Paul Farmer, Pioneer of Global Health, Dies at 62


“When you talk about iconic giants in the field of public health, he stands pretty much among a very, very short list of people,” said Dr. Fauci, who first met Dr. Farmer decades ago, when Dr. Farmer was a medical student. He added, “He called me his mentor, but in reality he was more of a mentor to me.”

In the latter part of his career, Dr. Farmer became a public health luminary; the subject of a 2017 documentary, “Bending the Arc”; and the author of 12 books.

In 2020, when he was awarded the $1 million Berggruen Prize, given annually to an influential thought leader, the chairman of the prize committee said Dr. Farmer had “reshaped our understanding” of “what it means to treat health as a human right and the ethical and political obligations that follow.”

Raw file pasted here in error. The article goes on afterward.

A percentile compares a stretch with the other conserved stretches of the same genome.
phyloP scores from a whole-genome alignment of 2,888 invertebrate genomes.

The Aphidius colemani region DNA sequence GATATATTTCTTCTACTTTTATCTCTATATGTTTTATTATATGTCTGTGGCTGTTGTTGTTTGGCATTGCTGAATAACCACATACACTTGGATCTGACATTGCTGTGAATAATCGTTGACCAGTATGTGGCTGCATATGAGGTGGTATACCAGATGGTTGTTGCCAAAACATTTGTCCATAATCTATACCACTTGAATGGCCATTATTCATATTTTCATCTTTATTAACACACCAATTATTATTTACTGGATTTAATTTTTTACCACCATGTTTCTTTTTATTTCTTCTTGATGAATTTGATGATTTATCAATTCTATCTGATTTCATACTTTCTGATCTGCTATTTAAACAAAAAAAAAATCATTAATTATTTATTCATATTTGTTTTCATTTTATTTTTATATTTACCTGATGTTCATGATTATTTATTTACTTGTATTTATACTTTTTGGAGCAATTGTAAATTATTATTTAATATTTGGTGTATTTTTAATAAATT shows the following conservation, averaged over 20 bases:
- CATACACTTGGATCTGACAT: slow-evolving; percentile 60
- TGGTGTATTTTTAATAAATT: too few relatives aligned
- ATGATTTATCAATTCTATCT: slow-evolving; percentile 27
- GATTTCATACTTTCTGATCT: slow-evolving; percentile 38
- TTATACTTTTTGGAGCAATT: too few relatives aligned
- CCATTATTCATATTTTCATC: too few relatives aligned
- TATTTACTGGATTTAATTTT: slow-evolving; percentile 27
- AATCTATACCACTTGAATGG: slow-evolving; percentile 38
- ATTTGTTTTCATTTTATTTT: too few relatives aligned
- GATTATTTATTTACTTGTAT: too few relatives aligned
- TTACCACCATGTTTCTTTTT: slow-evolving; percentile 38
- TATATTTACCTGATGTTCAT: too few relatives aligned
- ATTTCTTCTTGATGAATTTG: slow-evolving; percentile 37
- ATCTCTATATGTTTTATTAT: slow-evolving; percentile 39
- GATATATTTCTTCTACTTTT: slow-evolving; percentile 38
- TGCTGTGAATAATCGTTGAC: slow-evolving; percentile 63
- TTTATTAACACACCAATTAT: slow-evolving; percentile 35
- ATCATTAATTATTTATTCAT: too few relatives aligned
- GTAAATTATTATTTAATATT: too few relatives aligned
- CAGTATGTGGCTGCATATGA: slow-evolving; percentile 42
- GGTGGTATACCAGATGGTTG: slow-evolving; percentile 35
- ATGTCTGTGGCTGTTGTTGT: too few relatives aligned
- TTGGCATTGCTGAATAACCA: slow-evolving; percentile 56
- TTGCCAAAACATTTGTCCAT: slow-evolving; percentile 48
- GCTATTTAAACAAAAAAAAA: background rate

Dr. Farmer, who never settled into the easy life of an elder statesman, was vigorously involved in the response to the Covid-19 pandemic, prodding the Biden administration to drop intellectual property barriers that prevented pharmaceutical companies from sharing their technology.

“It’s not just about health security, in the senses of defending yourself,” he said. “It’s not just about charity, although that’s not so bad. It’s also about pragmatic solidarity with those in need of assistance.”

Paul Edward Farmer Jr. was born on Oct. 26, 1959, in North Adams, Mass. Paul’s mother, Ginny (Rice) Farmer, worked as a supermarket cashier, and his father, Paul Sr., was a salesman and high school math teacher.

When Paul was around 12, his father bought an old bus and fitted it with bunks, converting it into a mobile home. Paul, his parents and his five siblings spent the next few years traveling, mostly in Florida, living for a time on a boat moored on a bayou. He credited this period with giving him “a very compliant GI system,” a knack for sleeping anywhere and an inability to be shy or embarrassed.



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